Ham Radio is a hobby where people use radios and other equipment to talk to other ham radio operators around the world. Hams talk locally to other local hams with hand held radios and repeaters, and talk to others around the world through HF transceivers, satellites, and even by bouncing their signals off of the moon back down to earth (EME). Hams even use computers to operate using digital modes, and use the Internet to connect local repeaters with other repeaters around the world, allowing them to talk great distances with small, battery operated radios. For more information on what it is to be a Ham Radio operator, check out the ARRL - What is Ham Radio page.
That answer is easy - in the United States, anyone can become a ham. Ham radio is made up of people from all walks of life and from many different countries. As long as you take and pass the test, you can become a ham. I know hams from all age groups, from different places, in different careers, and even in different countries.
Currently there are 3 license classes, and none of them require learning morse code. The first class is Technician, an entry level class that allows operating on all VHF and UHF frequencies, and a few in the HF range. This is a great starting point for most people, and is the only license many hams desire. If you like local operating, satellite communications, and microwave communications, this is the license that gives you those privileges.
The next license class is General, and that grants you some operating privileges on all bands using all modes. This license really opens up your world of operating worldwide. I have an HF radio in my car, and in less than 18 months, I had made over 300 contacts with over 48 different countries while driving to and from work.
The last license class is Extra, and that grants you all operating privileges on all frequencies using all modes. Many people believe that Extra is only good for contesters, but that isn't true. There are HF nets that only operate in the Extra class frequencies. Also, some countries General class hams operate in our Extra class ranges, so it opens up the possibility to make more foreign contacts.For myself, I chose to upgrade to Extra class so that I wouldn't have to worry about talking out of band when driving down the road.
If you are interested in more information about getting your license, check out the ARRL - Getting Licensed page.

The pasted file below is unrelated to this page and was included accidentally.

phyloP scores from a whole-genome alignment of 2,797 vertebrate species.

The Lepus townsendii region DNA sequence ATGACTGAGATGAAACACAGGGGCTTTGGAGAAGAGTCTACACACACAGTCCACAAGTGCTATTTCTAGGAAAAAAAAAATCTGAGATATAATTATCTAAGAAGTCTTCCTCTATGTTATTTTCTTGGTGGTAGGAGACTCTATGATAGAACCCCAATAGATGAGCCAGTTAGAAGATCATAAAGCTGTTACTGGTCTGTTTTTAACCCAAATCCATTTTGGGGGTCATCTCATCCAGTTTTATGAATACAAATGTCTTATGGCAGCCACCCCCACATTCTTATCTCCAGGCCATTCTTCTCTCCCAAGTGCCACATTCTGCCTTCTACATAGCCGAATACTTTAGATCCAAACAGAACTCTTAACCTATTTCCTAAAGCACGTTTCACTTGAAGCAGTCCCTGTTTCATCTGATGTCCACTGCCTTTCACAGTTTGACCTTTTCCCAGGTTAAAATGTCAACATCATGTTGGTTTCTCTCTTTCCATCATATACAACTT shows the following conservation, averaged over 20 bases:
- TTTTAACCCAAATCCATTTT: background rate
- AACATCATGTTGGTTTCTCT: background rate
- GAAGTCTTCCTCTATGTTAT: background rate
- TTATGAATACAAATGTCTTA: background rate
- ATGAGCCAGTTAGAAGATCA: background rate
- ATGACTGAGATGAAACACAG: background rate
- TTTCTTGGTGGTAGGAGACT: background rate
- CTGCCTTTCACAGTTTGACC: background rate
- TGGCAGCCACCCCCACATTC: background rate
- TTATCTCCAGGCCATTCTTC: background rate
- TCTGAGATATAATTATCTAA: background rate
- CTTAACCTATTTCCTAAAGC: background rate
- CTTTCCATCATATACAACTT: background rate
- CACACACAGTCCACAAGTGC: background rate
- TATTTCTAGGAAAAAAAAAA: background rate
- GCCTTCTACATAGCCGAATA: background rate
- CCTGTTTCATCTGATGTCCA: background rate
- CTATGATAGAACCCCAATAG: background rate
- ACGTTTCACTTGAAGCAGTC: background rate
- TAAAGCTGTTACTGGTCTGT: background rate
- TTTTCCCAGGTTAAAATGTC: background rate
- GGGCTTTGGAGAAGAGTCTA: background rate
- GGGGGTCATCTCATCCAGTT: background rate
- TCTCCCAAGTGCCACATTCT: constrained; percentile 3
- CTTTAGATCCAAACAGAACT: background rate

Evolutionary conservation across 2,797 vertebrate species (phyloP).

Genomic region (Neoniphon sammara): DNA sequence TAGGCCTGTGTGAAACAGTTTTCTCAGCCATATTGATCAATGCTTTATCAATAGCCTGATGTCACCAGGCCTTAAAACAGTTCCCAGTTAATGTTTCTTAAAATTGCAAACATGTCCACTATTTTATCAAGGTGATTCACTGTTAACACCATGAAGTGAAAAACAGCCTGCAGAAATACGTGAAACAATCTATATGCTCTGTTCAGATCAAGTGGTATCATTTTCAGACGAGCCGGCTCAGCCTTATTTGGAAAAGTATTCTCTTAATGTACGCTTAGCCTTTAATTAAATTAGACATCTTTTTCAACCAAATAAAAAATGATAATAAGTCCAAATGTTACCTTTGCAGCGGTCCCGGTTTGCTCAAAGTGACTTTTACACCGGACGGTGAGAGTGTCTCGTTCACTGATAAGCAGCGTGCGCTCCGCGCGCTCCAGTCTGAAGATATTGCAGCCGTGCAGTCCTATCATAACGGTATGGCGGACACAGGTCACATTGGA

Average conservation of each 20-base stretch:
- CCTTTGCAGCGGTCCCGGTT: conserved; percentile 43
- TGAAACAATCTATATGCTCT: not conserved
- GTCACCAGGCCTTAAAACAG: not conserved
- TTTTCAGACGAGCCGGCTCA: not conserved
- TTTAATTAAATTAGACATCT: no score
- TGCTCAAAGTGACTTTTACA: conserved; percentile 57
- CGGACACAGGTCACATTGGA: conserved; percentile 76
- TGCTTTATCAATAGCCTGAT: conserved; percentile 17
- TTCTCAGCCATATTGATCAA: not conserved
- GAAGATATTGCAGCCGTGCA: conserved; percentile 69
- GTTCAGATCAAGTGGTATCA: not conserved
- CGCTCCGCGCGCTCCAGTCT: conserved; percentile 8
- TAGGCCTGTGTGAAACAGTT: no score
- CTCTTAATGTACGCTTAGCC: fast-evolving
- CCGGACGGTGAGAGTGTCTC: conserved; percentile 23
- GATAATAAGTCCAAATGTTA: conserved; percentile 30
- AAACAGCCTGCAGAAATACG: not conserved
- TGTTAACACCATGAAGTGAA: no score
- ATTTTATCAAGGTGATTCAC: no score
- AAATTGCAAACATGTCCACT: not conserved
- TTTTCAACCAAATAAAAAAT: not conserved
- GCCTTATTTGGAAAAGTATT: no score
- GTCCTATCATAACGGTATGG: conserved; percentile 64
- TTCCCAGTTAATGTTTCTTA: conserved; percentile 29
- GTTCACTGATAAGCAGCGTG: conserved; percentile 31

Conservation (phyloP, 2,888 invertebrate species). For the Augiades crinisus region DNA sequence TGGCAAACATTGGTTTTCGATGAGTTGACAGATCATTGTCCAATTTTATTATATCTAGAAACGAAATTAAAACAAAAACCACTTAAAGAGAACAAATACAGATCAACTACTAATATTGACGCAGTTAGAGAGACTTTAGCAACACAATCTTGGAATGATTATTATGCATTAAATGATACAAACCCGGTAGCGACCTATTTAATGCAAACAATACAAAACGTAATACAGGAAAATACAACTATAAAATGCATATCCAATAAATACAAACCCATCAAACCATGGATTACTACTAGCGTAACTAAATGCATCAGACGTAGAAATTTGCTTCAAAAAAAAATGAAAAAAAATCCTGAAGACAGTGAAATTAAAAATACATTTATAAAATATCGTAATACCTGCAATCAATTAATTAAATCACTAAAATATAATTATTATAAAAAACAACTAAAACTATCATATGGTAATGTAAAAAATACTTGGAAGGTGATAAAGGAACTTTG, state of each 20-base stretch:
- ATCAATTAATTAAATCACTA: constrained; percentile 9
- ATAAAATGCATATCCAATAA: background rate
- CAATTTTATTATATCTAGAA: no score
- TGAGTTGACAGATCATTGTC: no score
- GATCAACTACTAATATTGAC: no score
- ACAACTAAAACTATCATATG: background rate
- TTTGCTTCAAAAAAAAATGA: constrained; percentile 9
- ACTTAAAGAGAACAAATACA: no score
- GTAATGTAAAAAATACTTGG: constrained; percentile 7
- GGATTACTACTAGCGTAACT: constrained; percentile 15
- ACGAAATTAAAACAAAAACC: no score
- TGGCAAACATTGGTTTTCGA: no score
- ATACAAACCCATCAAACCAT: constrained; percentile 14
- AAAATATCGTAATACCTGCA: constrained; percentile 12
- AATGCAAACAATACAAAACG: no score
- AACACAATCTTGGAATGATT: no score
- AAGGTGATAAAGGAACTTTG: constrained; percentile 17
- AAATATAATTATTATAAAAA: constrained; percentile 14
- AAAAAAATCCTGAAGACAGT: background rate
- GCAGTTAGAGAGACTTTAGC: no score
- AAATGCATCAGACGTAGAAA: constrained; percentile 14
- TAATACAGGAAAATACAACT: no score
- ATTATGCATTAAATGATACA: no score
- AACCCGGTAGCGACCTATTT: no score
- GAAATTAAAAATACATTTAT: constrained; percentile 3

I hear this question a lot; "Why become a ham when you can talk to people all over the world through the Internet?" The easiest way I can explain it is using fishing as an example. In most parts of America, if someone wants fish, all they have to do is go to a grocery store, fish market, or meat market and buy it. Yet a lot of people continue to go out into lakes, rivers, and the oceans to fish. Why? Because it isn't always about catching dinner, but about the hunt. For many fishermen, it's about which rod/reel is chosen, which type of bait, at what depth do they place the hook, etc. Once they catch the fish, the hunt is done.
Ham radio is like that. Anyone can get a cheap cell phone and text with someone half way around the world, but where is the challenge? But buying a transceiver, building your own antenna, choosing the right band for the time of day or night, and which mode to use is all part of the hunt. If there is a rare contact operating that has created a large number of people trying to get him to answer (pileup), what do I need to do using lower power from the car to get his attention. That is the hunt. I cannot explain the feeling of accomplishment that I get when I have broken through a pileup with 100 watts or less and gotten the contact, or when I get a 5000 mile contact on an antenna I made from coat hangers and wood. It's not always about the contact, but about getting it. And a side benefit is that you often end up making friends that you would have never met if it wasn't for Ham Radio.